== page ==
Holiday Reading List

Reading List I am now apparently that person who cannot read unless she’s on holiday. During the week, the guilt of reading anything other than work related learning materials is too high and by the time bedtime arrives my face doesn’t work any more and just wants to fold in on itself and reboot for the next day.

I need to do some catching up whilst I’m off, when I don’t find time for reading I can practically hear the blood curdling screams of my brain cells as they hurl themselves into the black hole of my vacuous mind. Too dramatic? Yep. My writing almost certainly suffers too.

So I have two weeks one week left and I’m about a third of the way through Station Eleven. Sigh. I wasted a good bit of my first week off bingeing on Luther. But one week to go, four and a half novels and a cook book hybrid thing to get through and a renewed respect for the brain enhancing power of the written word.

Gluten Is My Bitch – April Peveteaux

Probably the best book to come out of a blog I reckon. Sarcasm, diatribes and recipes. I’ve dipped in and like it so far.

The Shock of the Fall – Nathan Filer

I started this ages ago and love love love the voice and story. Progress halted, see above re readers guilt.

Blurb: ”ll tell you what happened because it will be a good way to introduce my brother. His name’s Simon. I think you’re going to like him. I really do. But in a couple of pages he’ll be dead. And he was never the same after that.

The Humans – Matt Haig

Matt Haig could write a blow by blow account of the after effects of eating a bad prawn and I’d devour it, his writing is bloody wonderful.

Blurb:  After an ‘incident’ one wet Friday night where Professor Andrew Martin is found walking naked through the streets of Cambridge, he is not feeling quite himself. Food sickens him. Clothes confound him. Even his loving wife and teenage son are repulsive to him. He feels lost amongst a crazy alien species and hates everyone on the planet. Everyone, that is, except Newton, and he’s a dog.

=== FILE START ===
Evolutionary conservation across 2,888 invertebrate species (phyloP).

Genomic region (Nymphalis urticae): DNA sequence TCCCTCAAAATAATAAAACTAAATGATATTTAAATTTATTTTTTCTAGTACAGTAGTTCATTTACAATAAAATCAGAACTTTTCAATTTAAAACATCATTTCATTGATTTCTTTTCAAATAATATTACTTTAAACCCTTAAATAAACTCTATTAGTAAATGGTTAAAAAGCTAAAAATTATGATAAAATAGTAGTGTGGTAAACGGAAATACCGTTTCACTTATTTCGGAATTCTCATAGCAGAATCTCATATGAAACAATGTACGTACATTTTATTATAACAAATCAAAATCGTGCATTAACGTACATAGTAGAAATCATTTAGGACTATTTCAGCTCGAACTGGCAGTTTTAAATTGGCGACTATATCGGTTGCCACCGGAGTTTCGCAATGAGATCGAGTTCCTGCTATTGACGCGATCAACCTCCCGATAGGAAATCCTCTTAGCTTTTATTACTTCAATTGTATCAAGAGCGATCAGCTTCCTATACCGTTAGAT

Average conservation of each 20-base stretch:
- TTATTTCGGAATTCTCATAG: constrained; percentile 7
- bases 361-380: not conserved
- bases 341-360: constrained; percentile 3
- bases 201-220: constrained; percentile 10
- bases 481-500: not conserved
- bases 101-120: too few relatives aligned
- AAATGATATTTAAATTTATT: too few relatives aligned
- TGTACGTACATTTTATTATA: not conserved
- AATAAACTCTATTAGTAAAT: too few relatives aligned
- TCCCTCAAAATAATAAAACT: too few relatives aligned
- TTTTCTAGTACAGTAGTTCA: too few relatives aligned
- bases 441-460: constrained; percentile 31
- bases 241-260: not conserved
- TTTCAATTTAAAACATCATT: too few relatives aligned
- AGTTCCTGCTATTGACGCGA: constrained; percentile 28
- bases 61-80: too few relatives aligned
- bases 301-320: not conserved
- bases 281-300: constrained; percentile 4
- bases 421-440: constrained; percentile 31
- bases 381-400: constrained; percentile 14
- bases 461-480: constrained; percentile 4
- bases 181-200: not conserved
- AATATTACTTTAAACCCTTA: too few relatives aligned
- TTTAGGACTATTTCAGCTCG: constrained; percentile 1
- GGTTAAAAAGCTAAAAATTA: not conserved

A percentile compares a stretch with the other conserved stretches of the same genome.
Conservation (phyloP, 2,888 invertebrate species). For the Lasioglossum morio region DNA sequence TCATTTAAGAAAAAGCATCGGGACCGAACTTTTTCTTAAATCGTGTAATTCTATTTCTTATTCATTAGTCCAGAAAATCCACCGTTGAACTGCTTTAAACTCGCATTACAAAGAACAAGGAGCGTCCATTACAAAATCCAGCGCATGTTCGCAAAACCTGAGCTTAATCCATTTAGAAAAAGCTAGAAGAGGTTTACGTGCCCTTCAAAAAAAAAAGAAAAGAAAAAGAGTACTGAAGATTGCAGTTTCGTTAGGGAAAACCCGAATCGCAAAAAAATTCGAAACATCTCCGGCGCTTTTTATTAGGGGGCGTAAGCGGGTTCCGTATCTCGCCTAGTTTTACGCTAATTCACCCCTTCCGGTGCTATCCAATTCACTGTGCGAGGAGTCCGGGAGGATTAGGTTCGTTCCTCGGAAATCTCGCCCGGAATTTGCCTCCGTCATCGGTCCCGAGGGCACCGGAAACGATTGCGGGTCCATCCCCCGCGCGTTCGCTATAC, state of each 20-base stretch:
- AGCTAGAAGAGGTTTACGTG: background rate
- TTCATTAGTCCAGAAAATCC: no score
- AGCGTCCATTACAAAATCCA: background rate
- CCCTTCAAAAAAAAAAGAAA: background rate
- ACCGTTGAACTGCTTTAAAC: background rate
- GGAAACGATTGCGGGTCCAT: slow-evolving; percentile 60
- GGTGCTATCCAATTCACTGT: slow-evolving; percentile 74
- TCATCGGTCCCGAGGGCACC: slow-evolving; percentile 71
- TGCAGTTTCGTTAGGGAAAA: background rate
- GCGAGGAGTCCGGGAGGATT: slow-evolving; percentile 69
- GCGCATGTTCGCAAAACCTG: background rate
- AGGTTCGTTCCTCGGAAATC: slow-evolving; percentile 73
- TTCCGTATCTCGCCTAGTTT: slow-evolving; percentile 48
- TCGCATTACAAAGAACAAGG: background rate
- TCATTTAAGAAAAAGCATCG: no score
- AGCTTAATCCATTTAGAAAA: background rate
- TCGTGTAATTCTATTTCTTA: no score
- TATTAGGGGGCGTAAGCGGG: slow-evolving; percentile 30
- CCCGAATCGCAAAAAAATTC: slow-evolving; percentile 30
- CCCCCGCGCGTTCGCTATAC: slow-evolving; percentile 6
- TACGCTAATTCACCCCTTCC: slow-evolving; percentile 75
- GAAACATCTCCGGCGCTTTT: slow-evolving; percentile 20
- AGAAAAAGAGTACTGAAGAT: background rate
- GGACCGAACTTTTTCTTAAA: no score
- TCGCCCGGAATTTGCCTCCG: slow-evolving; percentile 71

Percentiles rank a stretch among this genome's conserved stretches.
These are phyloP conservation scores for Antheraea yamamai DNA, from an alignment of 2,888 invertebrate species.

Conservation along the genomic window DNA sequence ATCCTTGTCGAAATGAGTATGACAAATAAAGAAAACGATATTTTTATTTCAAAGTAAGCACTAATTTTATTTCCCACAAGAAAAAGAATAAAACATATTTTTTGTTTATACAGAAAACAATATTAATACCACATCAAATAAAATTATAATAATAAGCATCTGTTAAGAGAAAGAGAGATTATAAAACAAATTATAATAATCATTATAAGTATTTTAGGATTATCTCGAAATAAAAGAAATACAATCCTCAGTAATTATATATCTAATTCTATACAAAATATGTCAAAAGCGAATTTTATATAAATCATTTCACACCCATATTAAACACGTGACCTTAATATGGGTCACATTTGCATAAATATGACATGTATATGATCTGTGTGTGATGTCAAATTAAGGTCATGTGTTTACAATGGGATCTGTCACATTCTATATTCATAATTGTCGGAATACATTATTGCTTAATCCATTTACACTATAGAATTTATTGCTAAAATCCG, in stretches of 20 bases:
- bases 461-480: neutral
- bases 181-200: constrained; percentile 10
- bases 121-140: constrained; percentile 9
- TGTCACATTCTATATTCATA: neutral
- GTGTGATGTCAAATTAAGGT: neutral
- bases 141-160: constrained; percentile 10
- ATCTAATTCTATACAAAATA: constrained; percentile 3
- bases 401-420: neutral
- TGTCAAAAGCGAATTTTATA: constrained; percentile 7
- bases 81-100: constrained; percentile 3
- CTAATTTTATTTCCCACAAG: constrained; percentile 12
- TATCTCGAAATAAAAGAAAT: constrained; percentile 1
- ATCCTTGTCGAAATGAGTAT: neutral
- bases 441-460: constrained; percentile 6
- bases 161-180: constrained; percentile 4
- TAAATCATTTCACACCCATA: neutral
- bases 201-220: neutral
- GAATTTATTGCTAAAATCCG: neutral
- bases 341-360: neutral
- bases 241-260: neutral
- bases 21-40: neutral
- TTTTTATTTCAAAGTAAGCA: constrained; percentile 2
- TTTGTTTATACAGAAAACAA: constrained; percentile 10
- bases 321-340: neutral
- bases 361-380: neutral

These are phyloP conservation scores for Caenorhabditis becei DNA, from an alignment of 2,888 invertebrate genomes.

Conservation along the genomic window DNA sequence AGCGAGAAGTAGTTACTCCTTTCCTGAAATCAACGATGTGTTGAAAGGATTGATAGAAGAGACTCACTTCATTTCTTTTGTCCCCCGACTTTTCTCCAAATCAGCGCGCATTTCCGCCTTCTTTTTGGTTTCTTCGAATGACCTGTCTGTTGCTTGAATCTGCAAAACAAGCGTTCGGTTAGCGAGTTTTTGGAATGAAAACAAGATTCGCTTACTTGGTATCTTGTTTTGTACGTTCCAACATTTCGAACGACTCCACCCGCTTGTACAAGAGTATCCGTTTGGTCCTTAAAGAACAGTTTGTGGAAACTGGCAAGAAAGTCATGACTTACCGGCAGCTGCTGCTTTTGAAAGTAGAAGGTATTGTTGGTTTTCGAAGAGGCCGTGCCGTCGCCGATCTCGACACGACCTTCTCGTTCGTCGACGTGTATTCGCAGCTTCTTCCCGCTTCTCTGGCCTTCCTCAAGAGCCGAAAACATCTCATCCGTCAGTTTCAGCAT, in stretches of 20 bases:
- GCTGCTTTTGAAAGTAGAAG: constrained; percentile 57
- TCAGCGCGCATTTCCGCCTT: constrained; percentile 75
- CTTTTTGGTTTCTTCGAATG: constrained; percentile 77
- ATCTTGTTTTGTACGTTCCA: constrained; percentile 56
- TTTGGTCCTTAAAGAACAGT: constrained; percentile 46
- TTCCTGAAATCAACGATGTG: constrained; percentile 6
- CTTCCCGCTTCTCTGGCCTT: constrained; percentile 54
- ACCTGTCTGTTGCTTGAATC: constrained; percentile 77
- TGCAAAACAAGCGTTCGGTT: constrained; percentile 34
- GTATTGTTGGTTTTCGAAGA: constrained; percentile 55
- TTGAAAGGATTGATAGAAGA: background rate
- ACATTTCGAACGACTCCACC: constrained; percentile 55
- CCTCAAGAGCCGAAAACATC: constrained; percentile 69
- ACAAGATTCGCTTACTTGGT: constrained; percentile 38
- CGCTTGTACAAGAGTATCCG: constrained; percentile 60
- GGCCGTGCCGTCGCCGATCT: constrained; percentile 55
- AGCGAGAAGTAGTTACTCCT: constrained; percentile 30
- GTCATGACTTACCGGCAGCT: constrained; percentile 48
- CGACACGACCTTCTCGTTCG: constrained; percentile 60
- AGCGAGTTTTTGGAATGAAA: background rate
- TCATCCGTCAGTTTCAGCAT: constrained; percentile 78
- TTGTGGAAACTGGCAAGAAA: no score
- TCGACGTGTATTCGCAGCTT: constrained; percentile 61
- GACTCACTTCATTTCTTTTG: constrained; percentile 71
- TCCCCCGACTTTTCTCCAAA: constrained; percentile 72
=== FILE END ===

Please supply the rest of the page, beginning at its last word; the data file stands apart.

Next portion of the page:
What could possibly make someone change their mind about the human race. . . ?

Station Eleven – Emily St John Mandell

This is the next Bloggers Book Club read and looks like such an interesting story. Not like anything I’ve come across in a while.

Blurb: One snowy night in Toronto famous actor Arthur Leander dies on stage whilst performing the role of a lifetime. That same evening a deadly virus touches down in North America.
The world will never be the same again.
Twenty years later Kirsten, an actress in the Travelling Symphony, performs Shakespeare in the settlements that have grown up since the collapse.
But then her newly hopeful world is threatened.
If civilization was lost, what would you preserve? And how far would you go to protect it?

We Are All Completely Beside Ourselves – Karen Joy Fowler

This has been on my tbr pile for the longest time now, since my mamma recommended it. I already know the twist…I’m good with a spoiler or two so I think I’ll live.

Blurb: Rosemary’s young, just at college, and she’s decided not to tell anyone a thing about her family. So we’re not going to tell you too much either: you’ll have to find out for yourselves what it is that makes her unhappy family unlike any other. Rosemary is now an only child, but she used to have a sister the same age as her, and an older brother. Both are now gone – vanished from her life. There’s something unique about Rosemary’s sister, Fern. So now she’s telling her story; a looping narrative that begins towards the end, and then goes back to the beginning. Twice.

Oh and Mr Mercedes – Stephen King

Which I bought after reading Cat’s review and because Stephen King is my spirit animal.

Blurb: A cat and mouse suspense thriller featuring Bill Hodges, a retired cop who is tormented by ‘the Mercedes massacre’, a case he never solved. Brady Hartsfield, perpetrator of that notorious crime, has sent Hodges a taunting letter. Now he’s preparing to kill again. Each starts to close in on the other in a mega-stakes race against time.